By Gary Singh
WORLD TRAVEL is about continuous personal transformation, so before a recent trip to Switzerland, I checked out a copy of Richard and Iona Miller's The Modern Alchemist: A Guide to Personal Transformation from the main library here in San Jose before heading to Europe. Unlike most people, when I contemplate Switzerland, I don't think of army knives, watches or secret bank accounts. I think of Swiss psychologist Carl Jung writing about alchemy—transmuting base metals into gold as a metaphor for personal and psychological transformation.
As a result, I was especially transformed when I crept into the H.R. Giger Museum in the medieval village of Gruyères. Giger is the macabre Swiss surrealist best known for designing the creatures in the 1980 film Alien, for which he won an Oscar, but he also creates ghastly airbrush paintings, furniture, sculptures, album covers and graphic designs featuring imagery of violent biomechanical females, Lovecraftian nightmarescapes and erotic-occult-fantasy transmogrifications of the most intuitive sort. He says he paints whatever scares him.
Gruyères itself is a place that exists almost entirely for tourists, as thousands are regularly bussed in for the famous castle and cheese of the same name. Over time, Giger fell in love with the area, calling it a "beautiful cheek of Switzerland." In 1998, to the explosive annoyance of the locals, Giger acquired an old stone fortress, the Château St. Germain, and converted it into a permanent three-story museum of his work. Commendably, the place is staffed by Swiss goth hotties.
"When people go to Gruyères, they usually come for the castle and the cheese factory," explains my tour guide, with an angelic French accent. "Then they come in here and they get disgusted."
As we move through the museum, she provides a few stock details about Giger's life: His birth was unusually long and traumatic, with the doctor needing forceps to get him out of the womb; detractors blamed him for his first wife's depression and suicide; and as a teenager, he set his dad's pharmacy on fire by trying to melt lead. (Read: alchemy, transformation.)
We eventually arrive at a room with huge airbrushes of The Spell, I, II, III and IV—one on each wall. Spell III includes Giger's version of the Baphomet symbol at its center, complete with the Caduceus—the two snakes coiling into a figure 8 around a shaft. Baphomet and the snakes represent male and female energy or dark/light polarity.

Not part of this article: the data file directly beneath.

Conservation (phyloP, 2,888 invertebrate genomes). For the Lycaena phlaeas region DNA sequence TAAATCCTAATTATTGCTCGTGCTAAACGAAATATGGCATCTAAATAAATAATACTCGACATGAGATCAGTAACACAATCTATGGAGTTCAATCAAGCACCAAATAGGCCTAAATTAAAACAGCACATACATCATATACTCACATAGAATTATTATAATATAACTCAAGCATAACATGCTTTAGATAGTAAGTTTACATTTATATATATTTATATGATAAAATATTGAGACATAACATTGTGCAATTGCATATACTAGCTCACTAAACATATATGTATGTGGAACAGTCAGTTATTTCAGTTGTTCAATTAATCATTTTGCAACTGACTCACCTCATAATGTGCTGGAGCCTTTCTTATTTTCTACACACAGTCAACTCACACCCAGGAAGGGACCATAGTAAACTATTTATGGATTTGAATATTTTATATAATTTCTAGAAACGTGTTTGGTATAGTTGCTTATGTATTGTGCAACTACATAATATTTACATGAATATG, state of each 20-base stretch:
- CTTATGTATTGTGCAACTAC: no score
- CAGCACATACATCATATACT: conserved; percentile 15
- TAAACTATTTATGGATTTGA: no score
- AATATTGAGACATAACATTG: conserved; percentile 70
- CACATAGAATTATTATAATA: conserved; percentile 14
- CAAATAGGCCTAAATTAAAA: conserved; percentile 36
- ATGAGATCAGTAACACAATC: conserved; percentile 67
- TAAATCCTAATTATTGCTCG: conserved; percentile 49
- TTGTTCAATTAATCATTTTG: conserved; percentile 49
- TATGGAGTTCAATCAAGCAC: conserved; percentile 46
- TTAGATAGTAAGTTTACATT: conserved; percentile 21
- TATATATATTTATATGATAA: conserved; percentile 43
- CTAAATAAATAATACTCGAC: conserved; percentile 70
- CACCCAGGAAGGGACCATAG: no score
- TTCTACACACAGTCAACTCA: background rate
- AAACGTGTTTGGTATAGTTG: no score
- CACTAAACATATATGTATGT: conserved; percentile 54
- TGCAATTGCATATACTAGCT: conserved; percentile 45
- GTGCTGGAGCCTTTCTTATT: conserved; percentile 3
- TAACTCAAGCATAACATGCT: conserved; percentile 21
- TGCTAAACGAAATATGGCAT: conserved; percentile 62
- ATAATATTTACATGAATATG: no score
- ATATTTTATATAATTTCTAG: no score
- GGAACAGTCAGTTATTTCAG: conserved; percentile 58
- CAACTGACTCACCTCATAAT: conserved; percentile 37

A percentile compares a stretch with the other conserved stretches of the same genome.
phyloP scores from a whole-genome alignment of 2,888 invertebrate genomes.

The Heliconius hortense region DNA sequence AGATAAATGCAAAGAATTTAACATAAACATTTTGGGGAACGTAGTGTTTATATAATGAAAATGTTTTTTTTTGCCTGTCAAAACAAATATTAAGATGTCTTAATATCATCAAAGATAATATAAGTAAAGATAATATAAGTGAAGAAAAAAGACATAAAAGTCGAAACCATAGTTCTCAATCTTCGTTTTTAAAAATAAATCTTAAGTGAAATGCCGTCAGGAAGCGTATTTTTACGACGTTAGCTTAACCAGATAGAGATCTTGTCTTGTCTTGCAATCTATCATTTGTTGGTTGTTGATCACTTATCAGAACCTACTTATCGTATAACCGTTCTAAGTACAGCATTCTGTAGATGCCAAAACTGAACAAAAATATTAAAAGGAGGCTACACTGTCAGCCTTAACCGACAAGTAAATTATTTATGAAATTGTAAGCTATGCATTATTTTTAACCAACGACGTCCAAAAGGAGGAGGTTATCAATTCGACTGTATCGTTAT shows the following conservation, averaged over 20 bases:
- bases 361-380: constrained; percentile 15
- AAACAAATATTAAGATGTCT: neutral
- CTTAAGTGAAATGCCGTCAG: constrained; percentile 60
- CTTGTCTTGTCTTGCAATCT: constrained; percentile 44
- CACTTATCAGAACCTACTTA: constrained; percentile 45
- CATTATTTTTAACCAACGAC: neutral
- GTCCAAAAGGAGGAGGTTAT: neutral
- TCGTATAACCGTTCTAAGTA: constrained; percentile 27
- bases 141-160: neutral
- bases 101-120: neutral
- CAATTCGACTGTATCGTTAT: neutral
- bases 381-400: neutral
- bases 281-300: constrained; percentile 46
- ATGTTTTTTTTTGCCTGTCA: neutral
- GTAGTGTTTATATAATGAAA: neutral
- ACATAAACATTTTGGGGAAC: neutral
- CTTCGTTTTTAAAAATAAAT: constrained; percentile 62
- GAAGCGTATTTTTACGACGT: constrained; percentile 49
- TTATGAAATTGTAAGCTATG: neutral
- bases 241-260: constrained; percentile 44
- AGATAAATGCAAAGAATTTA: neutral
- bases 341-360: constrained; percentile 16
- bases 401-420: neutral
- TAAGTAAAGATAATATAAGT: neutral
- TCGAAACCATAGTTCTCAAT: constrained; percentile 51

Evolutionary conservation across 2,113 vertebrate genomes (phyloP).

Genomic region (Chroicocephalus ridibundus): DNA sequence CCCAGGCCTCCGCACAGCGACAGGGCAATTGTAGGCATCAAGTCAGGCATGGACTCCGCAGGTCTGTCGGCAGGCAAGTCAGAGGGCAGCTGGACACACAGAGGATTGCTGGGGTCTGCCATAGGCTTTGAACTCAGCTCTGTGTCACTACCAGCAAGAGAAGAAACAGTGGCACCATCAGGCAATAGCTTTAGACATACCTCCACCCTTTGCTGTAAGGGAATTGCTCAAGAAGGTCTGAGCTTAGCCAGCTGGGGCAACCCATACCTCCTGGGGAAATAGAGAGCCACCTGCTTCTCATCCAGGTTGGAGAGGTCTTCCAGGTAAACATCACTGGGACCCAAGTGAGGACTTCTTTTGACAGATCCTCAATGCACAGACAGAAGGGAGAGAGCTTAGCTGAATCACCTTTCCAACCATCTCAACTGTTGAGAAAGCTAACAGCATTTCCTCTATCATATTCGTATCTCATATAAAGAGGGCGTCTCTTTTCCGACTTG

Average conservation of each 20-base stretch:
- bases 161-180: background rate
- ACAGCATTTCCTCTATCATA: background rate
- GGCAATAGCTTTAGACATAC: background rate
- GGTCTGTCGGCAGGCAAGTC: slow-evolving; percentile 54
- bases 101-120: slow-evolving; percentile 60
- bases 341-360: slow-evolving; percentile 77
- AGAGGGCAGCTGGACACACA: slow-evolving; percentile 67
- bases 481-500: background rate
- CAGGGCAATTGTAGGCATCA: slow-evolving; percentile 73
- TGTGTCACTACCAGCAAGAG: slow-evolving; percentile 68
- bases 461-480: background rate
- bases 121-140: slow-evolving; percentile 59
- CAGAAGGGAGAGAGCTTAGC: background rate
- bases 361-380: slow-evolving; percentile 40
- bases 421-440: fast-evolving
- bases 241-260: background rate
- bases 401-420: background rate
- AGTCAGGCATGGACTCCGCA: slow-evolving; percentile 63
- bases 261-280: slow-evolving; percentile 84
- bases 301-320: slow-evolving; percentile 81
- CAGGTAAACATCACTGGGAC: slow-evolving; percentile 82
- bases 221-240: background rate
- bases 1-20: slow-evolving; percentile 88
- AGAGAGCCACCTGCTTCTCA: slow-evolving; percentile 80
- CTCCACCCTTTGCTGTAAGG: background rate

Minutes later, she points out another famous Giger painting, Anima Mia, an otherwordly nightmarescape of flowing interconnected biomechanoids. Mia was Giger's second wife, and inspiration while he created this particular work. The title is a play on words: Anima means "soul" and is also a Jungian concept representing the unconscious feminine aspect of the male psyche. By sheer synchronicity—a Jungian term—I had just finished Chapter 3 of The Modern Alchemist, titled "Anima," while on the airplane. My own inner feminine slowly began to emerge.
Jung also provided some of the foundation for the mythopoetic "Wild Man" men's movement, that which tries to recapture of the fierceness of masculinity. By another synchronicity, I stayed at the Hotel Wilden Mann (Wild Man) while in Lucerne. Imagery of the Wild Man figure, the mystical savage, is intertwined with that city's history, and he is the symbol of untamed strength and resistance to all conventions. In the hotel, numerous mystical and symbolic medieval drawings, including Tarot cards, grace the walls of the salon, although most won't notice.
At journey's end, in Giger's hometown of Chur, I stood right in front of the building where he grew up, in a flat above his dad's pharmacy. It now boasts a bright yellow facade with a women's cosmetic shop on the ground level—the closing irony of it all, I suppose. In any event, after that trip I am personally transformed. To Giger, Jung and the San Jose Main Library, I say, Tausend Dank!